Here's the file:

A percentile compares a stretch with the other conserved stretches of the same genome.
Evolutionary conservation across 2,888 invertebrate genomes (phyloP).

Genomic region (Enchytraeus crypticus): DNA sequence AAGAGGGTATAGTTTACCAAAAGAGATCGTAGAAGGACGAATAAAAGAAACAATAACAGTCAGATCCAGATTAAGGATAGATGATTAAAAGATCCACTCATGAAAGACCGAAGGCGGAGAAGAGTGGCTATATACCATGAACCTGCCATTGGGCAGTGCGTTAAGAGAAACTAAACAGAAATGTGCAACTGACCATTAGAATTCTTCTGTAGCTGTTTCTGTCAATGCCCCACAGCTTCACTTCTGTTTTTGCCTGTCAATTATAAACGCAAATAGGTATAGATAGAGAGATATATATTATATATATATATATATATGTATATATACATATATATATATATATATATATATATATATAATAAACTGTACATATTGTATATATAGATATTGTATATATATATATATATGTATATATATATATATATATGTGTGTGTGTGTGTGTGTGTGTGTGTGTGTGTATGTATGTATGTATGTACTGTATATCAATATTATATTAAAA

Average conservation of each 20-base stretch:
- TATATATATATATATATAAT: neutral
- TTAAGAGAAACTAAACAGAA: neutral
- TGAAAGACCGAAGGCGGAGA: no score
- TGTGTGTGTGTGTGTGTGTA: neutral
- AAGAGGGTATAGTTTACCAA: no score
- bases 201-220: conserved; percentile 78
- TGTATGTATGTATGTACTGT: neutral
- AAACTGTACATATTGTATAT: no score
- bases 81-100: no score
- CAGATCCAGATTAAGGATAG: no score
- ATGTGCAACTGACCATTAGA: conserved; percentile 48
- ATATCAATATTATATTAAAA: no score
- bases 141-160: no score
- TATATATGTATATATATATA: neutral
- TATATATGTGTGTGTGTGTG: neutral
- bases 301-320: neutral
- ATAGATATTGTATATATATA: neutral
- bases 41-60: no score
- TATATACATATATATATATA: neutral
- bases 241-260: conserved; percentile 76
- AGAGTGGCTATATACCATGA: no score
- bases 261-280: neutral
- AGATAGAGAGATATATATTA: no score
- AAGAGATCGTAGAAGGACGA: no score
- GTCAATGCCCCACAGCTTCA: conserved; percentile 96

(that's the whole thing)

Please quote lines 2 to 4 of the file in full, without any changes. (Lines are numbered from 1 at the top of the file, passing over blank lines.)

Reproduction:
Evolutionary conservation across 2,888 invertebrate genomes (phyloP).

Genomic region (Enchytraeus crypticus): DNA sequence AAGAGGGTATAGTTTACCAAAAGAGATCGTAGAAGGACGAATAAAAGAAACAATAACAGTCAGATCCAGATTAAGGATAGATGATTAAAAGATCCACTCATGAAAGACCGAAGGCGGAGAAGAGTGGCTATATACCATGAACCTGCCATTGGGCAGTGCGTTAAGAGAAACTAAACAGAAATGTGCAACTGACCATTAGAATTCTTCTGTAGCTGTTTCTGTCAATGCCCCACAGCTTCACTTCTGTTTTTGCCTGTCAATTATAAACGCAAATAGGTATAGATAGAGAGATATATATTATATATATATATATATATGTATATATACATATATATATATATATATATATATATATATAATAAACTGTACATATTGTATATATAGATATTGTATATATATATATATATGTATATATATATATATATATGTGTGTGTGTGTGTGTGTGTGTGTGTGTGTGTATGTATGTATGTATGTACTGTATATCAATATTATATTAAAA

Average conservation of each 20-base stretch: